Andy Murray Wimbledon: World No 2 stays cautious

Andy Murray runs onto a backhand during a match that was by no means straightforward. Picture: Getty
Andy Murray runs onto a backhand during a match that was by no means straightforward. Picture: Getty
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The loser’s press conference is a grim affair at Wimbledon, a few reporters drifting in to to ask the vanquished some questions that he doesn’t really have the stomach to answer, but has to try none the less. Mikhail Youzhny was that man last night.

Beaten and forlorn, but doing his best. Less than a dozen people turned up to hear him talk and most of them only wanted to hear him speak of the player he’d just lost to; a case of ‘Wham, Bam, can Andy win the slam?’

“How far do you think Andy can go?” he was asked.

“I don’t want to give a prognosis,” Youzhny replied.

“How good is Andy?”

“A top player. He didn’t give me any presents,” said the Russian.

“Do you think his performance today would be good enough to beat (Novak) Djokovic?”

“I think it’s a long story before Djokovic.”

And, of course, Youzhny is right. A long story indeed. So many of us think we know how this one is going to end, as if all that Murray has to do to make the final on Sunday is turn up on time for his next two matches, as if the shocks that befell Rafa Nadal and Roger Federer and Serena Williams don’t apply to Murray.

So many of his fans live in the dreamland of Sunday and a denouement with Djokovic, presuming that nobody would have the temerity to upset the narrative.

Lots of horror stories for the favourites at these championships already, though. Murray is not immune. He knows that only too well, living as he is in his bubble world far away from the hype and hoopla and the wholesale dismissal, outside of his own cocoon, of the men he will face on the road to Sunday.

“I don’t know (about the expectation) because I don’t read everything that’s getting said. You know, I’m not out and about on the street speaking to people about the tournament. I’m with the guys that I work with. We don’t ahead of ourselves because you can’t afford to do that. That’s why there’s been so many shocks here, because the level of tennis is high.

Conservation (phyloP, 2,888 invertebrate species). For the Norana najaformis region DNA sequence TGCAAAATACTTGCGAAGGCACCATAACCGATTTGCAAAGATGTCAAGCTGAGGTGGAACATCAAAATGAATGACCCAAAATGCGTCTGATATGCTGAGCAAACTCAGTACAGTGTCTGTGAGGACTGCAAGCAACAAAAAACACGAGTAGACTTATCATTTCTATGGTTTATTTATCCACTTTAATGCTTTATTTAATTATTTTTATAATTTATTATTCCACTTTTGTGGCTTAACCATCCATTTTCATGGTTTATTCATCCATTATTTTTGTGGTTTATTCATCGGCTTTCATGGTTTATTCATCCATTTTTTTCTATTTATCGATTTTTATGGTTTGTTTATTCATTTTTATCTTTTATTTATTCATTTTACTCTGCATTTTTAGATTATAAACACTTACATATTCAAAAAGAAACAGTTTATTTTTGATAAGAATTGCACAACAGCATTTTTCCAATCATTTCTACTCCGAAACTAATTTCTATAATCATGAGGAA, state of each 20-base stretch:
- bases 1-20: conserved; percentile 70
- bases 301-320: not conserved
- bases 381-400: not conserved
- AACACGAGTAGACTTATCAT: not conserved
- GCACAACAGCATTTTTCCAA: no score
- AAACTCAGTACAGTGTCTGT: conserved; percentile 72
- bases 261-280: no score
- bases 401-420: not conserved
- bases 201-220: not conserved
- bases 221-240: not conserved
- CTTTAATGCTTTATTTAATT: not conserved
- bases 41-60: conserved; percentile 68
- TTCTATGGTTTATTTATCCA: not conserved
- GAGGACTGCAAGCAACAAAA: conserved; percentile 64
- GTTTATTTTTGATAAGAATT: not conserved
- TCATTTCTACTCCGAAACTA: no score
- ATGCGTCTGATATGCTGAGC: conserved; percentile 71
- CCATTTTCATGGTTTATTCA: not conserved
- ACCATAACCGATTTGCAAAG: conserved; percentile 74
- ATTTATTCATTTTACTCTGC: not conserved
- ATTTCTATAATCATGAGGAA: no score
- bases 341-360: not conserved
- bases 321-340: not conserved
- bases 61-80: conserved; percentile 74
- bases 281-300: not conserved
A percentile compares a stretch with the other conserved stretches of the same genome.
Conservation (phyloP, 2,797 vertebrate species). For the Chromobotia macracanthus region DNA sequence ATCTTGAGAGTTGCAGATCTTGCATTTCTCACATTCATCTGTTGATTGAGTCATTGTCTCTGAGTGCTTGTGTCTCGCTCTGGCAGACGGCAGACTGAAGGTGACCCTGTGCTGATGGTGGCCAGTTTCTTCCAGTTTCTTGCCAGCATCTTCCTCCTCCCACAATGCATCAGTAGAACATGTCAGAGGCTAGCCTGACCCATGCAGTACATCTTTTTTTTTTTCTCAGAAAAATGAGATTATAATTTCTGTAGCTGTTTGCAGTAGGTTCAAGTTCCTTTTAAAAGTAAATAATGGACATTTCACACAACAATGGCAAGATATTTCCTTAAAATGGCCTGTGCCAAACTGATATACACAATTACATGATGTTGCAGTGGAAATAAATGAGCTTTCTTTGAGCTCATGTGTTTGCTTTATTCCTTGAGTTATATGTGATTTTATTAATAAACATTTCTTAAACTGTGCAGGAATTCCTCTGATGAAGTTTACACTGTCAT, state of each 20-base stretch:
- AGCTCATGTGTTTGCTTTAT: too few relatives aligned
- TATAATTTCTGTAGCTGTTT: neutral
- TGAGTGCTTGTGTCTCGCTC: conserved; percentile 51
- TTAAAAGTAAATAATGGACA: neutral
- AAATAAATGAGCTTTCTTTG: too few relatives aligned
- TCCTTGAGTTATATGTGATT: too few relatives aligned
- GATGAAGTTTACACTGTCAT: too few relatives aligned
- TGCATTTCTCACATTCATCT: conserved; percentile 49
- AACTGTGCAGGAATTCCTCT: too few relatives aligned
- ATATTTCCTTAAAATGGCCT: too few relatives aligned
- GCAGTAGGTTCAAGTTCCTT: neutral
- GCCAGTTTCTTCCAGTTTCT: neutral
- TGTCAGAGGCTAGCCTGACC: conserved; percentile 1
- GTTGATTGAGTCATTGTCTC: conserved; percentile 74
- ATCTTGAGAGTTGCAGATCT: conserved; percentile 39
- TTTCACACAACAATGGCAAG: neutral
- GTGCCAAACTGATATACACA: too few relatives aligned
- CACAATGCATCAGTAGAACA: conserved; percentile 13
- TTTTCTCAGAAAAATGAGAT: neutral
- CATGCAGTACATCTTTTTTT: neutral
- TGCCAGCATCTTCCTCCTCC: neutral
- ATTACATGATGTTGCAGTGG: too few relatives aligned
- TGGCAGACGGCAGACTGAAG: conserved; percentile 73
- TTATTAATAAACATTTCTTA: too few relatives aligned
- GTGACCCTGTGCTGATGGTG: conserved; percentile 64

“There’s a lot of tough, tough opponents left in the draw and Mikhail was one of them. I mean, when someone like Serena loses... For her to lose at Wimbledon in the fourth round is surprising. When those sort of results can happen to a player as good as her then there’s absolutely no reason why it can’t happen to me. That’s why I’m not getting ahead of myself - and no-one else should.”

For Murray, it’s Fernando Verdasco next. Playing well, Verdasco. Hitting it like he means it. A left-hander. The first one Murray will have played all year. “You don’t fluke at getting into the quarter-final.”

He was asked a question last night that was somewhat loaded, a query about whether he would have, a week ago, settled for a quarter-final against the Spaniard, who is emerging from a giant slump but who is unseeded here.

Murray’s reaction was telling. He didn’t say anything for a while. Then he held his head in his hands in exasperation before singing the praises of Verdasco and stating, for any dreamers out there, that there are no guarantees in these parts, no byes to the business end of this championship.

This was not Murray’s best day, but when you falter your way through a straight sets win against a fine grass-court player like Youzhny then you can’t overdose on the downside. Sure, Murray got himself in mess after taking the first set 6-4. There were too many mistakes to presume anything in the coming days, but enough character and class to still make you believe in the dream.

“There were some very tense moments, especially in the second set,” he said.

That set was a rollercoaster.

He lost his serve once when planting a lame forehand into the net and lost it again in his next service game with a double fault.

He went 5-2 down and yet wrestled Youzhny into a tie-break, the crowd on Centre Court coming alive in these anxious moments where before they had been as muted we have seen in Murray’s company this past week.

It was as if a light-bulb had come on above their heads, a realisation that ‘Hey, he’s not home-free here, he still needs our noise’.

That set revealed some of the worst and some of the best of Murray.

The worst he can work on; the weak second serve, the unforced errors, but the best was mightily impressive.

Having come from the brink in the set he then fell behind 4-2 in the tie-break – another double fault – and then 5-3, but still found the nerve and the touch on the big points.

A drop-shot so audacious and judged to the nearest millimetre got him back into; a sweeping cross-court winner finished~ the job.

He skipped to his seat two sets to the good, his opponent letting out a roar of frustration.

Youzhny had one more chance at the start of the third but couldn’t capitalise on break point. From there, he was routed 6-1.

There was a moment, at the height of that troublesome second set, when Murray turned his back on Youzhny and started to blow.

He blew quite a bit. Force of habit or a sign of darker truths? Whatever. He played it all down in the aftermath. He called for the towel and rubbed down his face, then blew again.

He grimaced slightly and reached for his hip, the one that has given him such problems. He was serving to stop a mini Russian revival turning into a full-blown Russian revolution and he got through it. The determination of a champion, if not the sustained excellence. He says there is no problem with his hip or his back or anything else. Everybody wants to believe that’s true.

Everybody wants to believe, full stop.